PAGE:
Rue Montorgueil

All good things must come to an end and after three solid weeks of wonderful French vacation, I actually have to start thinking about school related matters again. I guess this isn’t really a bad thing given that I’m actually somewhat looking forward to starting school again here in France, but I think the end of any vacation is always a little bitter sweet, especially after this amazing one that I’ve been having.

Before I jumped back into the world of French classes, meeting new people and trying to write my resume in French in order to apply to some internships while I’m here, I took a walk down Rue Montorgueil, towards the center of town near Les Halles. (More on Les Halles later, but honestly, it’s just a big mall now – nothing of its former glory). Now Rue Montorgueil, in my opinion, is certainly one of the more exciting streets in Paris. While cars are allowed to drive down, I don’t know why they ever would want to, as pedestrians take over this small cobblestone street in pursuit of delicious pastries or some famous escargot!

This is the ideal place to go if you wanted to try a baguette, eat an eclair, buy some fish and cheese and grab a café while doing some serious people watching all at the same time. If you only had a quick layover in Paris, I think walking down this street would be a great way to get a little bit of all things French in one go-around. It gives a picture of how Paris manages to be resolutely modern while preserving a rich heritage. Some of the shops on this street have been around for over 200 years and there are countless signs outlining the significance of some of the historical sites. But of course, as I have come to find on many streets in Paris, a Starbucks sit right on the corner, for anyone who was thought they might be too far from home.

An escargot feast: 

Some old fashioned street art: One of many boulangeries on the street: MORA – a pastry chefs heaven: In addition to the great patisseries and food shops, there are some of the most amazing kitchen supply shops around the corner from Rue Montorgueil. I am already planning my kitchen for when I have my own house someday, decked out with all professional grade stuff 😉 If you’ve ever been to the Zabars kitchen store in New York, it pails in comparison to these stores. There are chocolate molds for everything occasion, industrial size ladles and spatulas and more knick knacks and gadgets then I could ever dream what to do with.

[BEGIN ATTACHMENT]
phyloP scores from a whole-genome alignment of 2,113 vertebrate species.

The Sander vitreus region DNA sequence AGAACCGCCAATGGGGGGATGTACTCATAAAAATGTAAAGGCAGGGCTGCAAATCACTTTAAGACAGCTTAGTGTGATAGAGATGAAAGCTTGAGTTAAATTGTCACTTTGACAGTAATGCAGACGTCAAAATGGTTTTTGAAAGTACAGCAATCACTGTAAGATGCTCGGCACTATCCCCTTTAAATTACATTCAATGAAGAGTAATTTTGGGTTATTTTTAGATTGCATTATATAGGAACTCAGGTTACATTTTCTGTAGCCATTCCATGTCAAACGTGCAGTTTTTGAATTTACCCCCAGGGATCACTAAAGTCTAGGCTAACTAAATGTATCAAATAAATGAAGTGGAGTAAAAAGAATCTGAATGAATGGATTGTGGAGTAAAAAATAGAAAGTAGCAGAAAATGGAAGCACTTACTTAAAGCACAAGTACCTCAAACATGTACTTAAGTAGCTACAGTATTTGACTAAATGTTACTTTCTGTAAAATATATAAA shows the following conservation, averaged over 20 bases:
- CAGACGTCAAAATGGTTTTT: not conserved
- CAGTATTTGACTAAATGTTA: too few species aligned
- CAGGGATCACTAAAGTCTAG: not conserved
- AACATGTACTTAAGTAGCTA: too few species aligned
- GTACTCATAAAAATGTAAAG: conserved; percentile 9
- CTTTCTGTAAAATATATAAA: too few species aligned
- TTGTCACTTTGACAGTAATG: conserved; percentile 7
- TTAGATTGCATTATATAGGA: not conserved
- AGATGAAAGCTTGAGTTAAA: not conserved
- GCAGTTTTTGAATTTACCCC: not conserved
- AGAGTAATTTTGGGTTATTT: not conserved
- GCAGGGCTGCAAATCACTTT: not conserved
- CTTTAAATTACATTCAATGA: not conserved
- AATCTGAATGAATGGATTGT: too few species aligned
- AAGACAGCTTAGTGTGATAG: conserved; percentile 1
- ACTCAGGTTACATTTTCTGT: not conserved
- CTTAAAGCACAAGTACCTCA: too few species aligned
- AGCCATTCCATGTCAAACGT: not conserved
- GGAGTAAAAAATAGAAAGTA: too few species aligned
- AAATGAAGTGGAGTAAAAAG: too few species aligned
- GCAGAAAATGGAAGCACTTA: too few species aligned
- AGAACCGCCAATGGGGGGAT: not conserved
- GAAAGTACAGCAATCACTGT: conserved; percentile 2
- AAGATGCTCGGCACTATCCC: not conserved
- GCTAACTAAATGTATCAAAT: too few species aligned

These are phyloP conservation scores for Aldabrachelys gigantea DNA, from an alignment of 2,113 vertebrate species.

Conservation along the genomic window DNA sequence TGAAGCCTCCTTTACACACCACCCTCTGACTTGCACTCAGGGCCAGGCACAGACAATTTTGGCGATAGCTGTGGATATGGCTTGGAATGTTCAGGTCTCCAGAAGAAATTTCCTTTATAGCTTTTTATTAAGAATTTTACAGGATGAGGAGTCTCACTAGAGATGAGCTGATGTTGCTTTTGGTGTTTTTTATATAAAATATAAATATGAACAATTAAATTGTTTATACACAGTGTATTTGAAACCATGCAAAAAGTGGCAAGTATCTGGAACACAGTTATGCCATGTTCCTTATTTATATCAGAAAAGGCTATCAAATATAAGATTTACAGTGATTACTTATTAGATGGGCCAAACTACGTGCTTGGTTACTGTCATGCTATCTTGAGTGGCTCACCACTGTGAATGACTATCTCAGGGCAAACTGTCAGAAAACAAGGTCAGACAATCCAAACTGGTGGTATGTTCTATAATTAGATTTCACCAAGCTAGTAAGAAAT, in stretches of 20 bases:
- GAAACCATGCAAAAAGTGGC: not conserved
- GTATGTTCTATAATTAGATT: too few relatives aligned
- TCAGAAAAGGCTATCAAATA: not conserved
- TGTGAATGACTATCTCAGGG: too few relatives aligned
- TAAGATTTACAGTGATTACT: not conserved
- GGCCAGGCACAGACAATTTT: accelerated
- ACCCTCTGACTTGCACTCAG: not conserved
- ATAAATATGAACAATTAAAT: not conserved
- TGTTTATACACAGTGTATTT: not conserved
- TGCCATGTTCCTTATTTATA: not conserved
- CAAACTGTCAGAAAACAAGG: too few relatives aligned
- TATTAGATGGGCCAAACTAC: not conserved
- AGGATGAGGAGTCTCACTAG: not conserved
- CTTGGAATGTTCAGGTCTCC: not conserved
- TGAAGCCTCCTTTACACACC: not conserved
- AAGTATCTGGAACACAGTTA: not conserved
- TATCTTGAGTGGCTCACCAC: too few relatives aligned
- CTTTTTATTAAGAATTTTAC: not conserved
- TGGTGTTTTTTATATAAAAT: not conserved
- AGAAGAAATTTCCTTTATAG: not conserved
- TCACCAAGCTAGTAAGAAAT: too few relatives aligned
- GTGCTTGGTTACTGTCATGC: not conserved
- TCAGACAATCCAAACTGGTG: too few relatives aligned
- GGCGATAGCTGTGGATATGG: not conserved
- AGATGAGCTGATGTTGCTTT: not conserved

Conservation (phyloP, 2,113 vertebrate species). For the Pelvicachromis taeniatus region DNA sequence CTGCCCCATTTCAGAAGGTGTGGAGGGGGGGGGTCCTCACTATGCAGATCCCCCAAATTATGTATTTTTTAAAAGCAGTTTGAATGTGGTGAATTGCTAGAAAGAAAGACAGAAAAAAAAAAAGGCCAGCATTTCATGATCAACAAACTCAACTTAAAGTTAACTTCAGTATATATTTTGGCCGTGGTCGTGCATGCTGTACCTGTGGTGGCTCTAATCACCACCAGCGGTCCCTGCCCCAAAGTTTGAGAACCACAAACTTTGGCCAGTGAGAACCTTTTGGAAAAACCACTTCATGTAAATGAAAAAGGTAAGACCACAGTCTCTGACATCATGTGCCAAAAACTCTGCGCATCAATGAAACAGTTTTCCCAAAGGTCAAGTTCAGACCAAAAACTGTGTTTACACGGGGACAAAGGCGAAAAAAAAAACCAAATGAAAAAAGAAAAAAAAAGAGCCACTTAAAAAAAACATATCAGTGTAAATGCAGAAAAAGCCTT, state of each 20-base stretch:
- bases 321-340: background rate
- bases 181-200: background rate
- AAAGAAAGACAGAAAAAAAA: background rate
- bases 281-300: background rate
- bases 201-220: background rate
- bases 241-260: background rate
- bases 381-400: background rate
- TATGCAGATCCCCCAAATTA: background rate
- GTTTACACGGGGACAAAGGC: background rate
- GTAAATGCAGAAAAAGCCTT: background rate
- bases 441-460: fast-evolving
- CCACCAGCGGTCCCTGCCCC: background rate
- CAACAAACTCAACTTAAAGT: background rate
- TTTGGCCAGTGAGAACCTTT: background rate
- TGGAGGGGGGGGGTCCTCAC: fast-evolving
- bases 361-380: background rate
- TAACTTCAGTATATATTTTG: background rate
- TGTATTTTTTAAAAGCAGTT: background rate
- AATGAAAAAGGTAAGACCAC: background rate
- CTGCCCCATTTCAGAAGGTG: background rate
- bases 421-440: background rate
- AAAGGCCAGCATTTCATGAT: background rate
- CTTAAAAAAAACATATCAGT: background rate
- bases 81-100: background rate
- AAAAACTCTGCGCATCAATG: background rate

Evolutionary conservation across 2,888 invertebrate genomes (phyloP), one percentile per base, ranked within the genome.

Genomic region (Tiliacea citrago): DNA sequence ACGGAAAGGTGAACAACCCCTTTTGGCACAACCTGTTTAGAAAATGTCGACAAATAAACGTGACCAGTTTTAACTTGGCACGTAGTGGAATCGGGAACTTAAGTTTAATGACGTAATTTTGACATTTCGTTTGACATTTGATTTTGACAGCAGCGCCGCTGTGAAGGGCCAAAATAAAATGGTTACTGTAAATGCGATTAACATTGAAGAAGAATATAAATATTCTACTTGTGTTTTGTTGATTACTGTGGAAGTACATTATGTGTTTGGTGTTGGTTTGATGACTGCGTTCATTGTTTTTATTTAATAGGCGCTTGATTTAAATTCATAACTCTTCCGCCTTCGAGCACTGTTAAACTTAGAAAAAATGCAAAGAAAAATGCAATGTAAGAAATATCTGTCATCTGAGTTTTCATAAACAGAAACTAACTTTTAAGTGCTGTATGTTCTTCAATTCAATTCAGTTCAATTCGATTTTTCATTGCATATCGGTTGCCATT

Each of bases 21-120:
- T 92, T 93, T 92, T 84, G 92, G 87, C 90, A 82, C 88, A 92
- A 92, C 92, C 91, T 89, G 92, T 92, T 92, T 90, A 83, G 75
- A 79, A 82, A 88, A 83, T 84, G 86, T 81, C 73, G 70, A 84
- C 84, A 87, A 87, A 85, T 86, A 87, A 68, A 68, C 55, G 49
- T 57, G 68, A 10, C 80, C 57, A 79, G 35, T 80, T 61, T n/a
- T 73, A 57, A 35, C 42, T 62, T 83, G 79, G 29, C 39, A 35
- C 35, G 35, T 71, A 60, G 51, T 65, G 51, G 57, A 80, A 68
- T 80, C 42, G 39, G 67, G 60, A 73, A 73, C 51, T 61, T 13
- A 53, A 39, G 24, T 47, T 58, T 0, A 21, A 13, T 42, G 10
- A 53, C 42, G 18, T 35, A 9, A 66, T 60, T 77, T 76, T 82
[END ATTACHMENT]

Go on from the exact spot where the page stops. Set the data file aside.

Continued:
Imagine these all filled with chocolate: 

While walking through the kitchen supply stores, wishing I could own everything, I was reminded of the scene in Julie & Julia when Julia Childs walks through a kitchen store in Paris throwing everything she lays her hand onto into her basket. I cannot wait for the day when I can do the same!

Classic copper dish-wear: 

The label said that somehow this is used for deboning fish, but it looks like it would be the perfect tool for taking out someone’s heart: Because one always needs a cake mold of France: 

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January Daring Baker’s Challenge: Biscuit Jaconde

I feel like I keep tacking onto my New Year’s Resolutions, but since it’s still only January – at least for one more day – I think that it’s okay. To add on to more baking, more blog updating, and more bread, I know want to go the whole year and do every single Daring Baker’s Challenge. I can already foresee some problems that I will face as the year wears on, but at least I can say I will try.

The January 2011 Daring Bakers’ challenge was hosted by Astheroshe of the blog accro. She chose to challenge everyone to make a Biscuit Joconde Imprime to wrap around an Entremets dessert. I’m not going to lie, this was one of the more difficult challanges that I have done. I’m not even going to go into what went wrong with my biscuit jaconde, because I myself don’t quite know what was wrong with it, but the truth is that the mousse inside was what made the dish amazing. I made some of Ms. Julia Childs’s classic chocolate mousse that was the perfect accompaniment to the spongy jaconde cake that I tried to make.

As we sat around the table eating the mousse, my roommates pointed out that it was like eating fluffy dough – the denseness of cookie dough with the fluffiness of mouse. I’m not quite sure what that means, but it sounds good! The cake didn’t make it in the fridge for more than a day or two before it was licked clean off the plate. I always have Mastering the Art of French Cooking at the back of my cookbook shelf and never quite take advantage of all the amazing recipes it has to offer.

At the end of the day, I realized that while the jaconde didn’t quite turn out how I wanted it, the whole process, which took more than a few hours, was well worth it as I discovered the most amazing mousse recipe in the entire world. I plan on making the mousse again very soon, sans jaconde, and am hoping that it works out just as well.